DP World has signed a £400 million contract to build the first phase of London Gateway, the new container port and logistics park at the old Shell Haven site at Stanford-le-Hope.
Construction work will begin later this year at the 1,500 acre site. The logistics park, which will offer 9.5 million square feet, is due to open in the latter half of 2010, with the first ships arriving in early 2011.
This is the first major contract to be awarded in the £1.5 billion project, due to be built over the next ten to 15 years.
The contract is over five years, and will see the construction of the first phase of the port’s quay providing three berths and three quarters of a mile of quay in a joint venture between Laing O’Rourke and Dredging International.
The port will eventually handle 3.5milion TEU providing a much needed increase in capacity for the UK’s container terminals.
Chief Executive of London Gateway, Simon Moore, said: “This contract is a major milestone in constructing the port. London Gateway is vitally important for today’s UK economy. It will deliver the most efficient and technologically advanced port in the world and much needed deep sea capacity for the UK.”
The plan is to integrate the container port with a logistics park so that many everyday goods will be sent to the nation’s shops without having to be trunked to an inland distribution centre. Instead, goods can go straight into London Gateway’s own logistics park to be sorted and then sent direct to shops.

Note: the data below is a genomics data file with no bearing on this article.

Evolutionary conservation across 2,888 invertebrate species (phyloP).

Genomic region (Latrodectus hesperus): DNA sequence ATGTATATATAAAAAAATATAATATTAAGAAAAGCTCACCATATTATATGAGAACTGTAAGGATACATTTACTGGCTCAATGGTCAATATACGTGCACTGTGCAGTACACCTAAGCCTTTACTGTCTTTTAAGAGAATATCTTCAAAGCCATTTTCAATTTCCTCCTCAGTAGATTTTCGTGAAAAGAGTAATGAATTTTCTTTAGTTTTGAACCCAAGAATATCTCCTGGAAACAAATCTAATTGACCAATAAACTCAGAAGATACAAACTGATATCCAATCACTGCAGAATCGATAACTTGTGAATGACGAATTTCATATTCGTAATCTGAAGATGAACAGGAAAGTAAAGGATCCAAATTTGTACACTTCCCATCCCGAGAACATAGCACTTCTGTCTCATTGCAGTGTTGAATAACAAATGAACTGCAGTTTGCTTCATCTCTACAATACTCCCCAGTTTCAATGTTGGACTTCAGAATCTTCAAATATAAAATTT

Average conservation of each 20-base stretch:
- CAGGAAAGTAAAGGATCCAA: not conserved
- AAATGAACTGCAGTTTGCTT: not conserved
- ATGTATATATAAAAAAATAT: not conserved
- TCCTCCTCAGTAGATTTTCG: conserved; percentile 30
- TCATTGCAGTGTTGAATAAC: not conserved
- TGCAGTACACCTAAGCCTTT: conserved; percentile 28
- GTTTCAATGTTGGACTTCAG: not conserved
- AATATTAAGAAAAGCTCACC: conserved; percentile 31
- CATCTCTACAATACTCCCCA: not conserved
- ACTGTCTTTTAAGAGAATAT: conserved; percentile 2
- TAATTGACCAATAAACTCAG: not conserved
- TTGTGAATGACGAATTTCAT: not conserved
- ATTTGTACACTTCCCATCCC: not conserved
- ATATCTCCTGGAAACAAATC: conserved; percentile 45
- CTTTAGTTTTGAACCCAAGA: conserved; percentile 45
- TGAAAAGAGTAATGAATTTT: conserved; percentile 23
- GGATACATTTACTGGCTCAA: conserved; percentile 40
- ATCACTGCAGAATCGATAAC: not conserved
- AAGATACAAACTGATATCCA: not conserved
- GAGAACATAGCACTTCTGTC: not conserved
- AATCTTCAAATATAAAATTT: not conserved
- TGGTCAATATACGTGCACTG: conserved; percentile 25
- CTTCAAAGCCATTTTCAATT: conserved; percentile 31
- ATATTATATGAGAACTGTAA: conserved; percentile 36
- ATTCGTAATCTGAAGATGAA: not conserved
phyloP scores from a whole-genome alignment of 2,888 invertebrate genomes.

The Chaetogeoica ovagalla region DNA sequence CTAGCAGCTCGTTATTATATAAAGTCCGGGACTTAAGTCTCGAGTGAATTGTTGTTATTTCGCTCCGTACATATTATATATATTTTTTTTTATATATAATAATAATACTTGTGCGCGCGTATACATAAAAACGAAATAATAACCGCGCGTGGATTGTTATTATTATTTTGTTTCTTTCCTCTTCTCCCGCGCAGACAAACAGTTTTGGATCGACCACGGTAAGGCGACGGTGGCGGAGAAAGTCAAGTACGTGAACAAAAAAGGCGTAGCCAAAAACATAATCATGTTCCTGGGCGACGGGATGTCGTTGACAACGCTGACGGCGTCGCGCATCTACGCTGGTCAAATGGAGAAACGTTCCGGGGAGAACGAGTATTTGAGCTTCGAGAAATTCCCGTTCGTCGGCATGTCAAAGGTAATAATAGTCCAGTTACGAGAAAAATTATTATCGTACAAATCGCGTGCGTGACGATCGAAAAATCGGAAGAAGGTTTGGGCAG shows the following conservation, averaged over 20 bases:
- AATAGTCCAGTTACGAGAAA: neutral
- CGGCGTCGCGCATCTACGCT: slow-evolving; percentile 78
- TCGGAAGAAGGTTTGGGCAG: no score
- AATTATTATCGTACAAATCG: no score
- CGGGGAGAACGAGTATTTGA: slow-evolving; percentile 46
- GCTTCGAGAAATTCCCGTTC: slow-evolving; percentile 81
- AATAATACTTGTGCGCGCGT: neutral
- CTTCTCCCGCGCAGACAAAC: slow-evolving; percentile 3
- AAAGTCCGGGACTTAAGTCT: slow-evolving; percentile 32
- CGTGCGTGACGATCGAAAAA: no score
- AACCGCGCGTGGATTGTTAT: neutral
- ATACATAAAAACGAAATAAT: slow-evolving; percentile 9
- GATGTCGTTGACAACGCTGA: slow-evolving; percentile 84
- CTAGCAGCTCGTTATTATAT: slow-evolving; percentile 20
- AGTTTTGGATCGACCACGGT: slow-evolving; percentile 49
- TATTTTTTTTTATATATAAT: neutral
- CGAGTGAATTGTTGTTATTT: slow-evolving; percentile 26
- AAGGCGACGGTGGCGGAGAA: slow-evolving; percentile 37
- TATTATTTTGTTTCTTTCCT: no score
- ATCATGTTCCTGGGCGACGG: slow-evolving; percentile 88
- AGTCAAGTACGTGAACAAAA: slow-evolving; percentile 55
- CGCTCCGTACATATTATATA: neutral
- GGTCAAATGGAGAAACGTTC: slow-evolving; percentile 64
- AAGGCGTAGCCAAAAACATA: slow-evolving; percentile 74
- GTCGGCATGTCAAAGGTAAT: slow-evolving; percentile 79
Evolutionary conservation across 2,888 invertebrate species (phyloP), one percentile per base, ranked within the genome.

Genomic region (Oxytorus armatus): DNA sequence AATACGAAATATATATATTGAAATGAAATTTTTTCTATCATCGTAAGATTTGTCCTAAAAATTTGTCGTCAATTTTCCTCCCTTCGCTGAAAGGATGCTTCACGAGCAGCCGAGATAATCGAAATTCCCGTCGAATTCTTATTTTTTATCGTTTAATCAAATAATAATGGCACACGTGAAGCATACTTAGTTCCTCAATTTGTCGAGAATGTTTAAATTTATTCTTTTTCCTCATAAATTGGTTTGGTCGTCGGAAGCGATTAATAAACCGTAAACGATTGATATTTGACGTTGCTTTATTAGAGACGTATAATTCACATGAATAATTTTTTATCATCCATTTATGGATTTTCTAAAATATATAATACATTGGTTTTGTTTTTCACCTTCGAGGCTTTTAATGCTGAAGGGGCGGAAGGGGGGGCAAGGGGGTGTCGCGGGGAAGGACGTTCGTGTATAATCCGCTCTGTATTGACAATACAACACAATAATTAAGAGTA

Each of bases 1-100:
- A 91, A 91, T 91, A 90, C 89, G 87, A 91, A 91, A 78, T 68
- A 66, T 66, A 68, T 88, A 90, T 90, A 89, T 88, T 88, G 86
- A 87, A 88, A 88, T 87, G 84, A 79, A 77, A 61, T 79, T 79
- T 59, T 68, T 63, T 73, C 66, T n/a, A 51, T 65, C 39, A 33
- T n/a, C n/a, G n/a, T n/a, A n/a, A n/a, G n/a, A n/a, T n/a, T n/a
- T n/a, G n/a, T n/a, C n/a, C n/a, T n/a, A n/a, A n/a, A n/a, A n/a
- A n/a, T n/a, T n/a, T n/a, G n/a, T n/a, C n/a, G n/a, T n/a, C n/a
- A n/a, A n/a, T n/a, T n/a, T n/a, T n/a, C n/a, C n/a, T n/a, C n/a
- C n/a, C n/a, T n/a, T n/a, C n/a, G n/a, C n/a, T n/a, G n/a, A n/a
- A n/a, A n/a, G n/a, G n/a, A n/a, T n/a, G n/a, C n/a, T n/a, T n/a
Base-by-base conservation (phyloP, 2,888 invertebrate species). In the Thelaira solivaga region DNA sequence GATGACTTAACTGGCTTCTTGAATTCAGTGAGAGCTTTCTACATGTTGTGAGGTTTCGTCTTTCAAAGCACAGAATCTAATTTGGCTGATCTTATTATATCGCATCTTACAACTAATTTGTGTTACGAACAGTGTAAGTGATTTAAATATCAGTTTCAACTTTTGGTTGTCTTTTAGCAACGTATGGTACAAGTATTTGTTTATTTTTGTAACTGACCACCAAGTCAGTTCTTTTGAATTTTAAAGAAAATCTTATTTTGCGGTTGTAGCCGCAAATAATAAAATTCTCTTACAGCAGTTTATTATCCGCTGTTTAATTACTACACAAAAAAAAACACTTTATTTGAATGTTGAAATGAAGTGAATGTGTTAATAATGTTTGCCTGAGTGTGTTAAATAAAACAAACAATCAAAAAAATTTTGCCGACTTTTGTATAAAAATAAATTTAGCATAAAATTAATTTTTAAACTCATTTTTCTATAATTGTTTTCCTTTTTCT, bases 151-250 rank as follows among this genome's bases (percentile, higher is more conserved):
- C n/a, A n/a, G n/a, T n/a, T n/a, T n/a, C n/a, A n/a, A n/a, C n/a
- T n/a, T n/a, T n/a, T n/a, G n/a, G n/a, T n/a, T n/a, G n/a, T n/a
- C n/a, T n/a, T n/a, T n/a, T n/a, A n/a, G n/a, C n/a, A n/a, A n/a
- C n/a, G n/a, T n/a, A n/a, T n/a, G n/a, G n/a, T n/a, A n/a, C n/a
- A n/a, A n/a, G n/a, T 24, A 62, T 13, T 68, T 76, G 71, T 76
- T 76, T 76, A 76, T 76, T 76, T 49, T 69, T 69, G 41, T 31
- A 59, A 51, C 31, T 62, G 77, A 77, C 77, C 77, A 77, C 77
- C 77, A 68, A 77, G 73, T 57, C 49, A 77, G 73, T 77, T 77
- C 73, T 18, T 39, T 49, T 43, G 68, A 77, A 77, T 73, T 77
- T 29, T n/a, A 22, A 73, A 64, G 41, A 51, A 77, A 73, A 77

DP World reckons that by reducing the need for the goods to travel inland, the project will save 2,000 trucks from the UK’s highways every day, trucks which normally travel from a port and then return with an empty container to be put back onto a ship.
And it estimates that by cutting out this part of the logistics process, London Gateway will take 52 million truck miles off the UK’s highways every year, reducing congestion, saving time, fuel and curbing carbon emissions.
DP World is also promising that new technology will enable London Gateway to move fifty per cent more containers per hour on and off ships than is currently being achieved in the UK.
Containers will be transferred automatically from the quay into a fully automated storage area. This efficiency increase will allow the world’s shipping lines to save valuable time and money.
Dredging the Thames will be carried out to enable the world’s largest ships to access the port.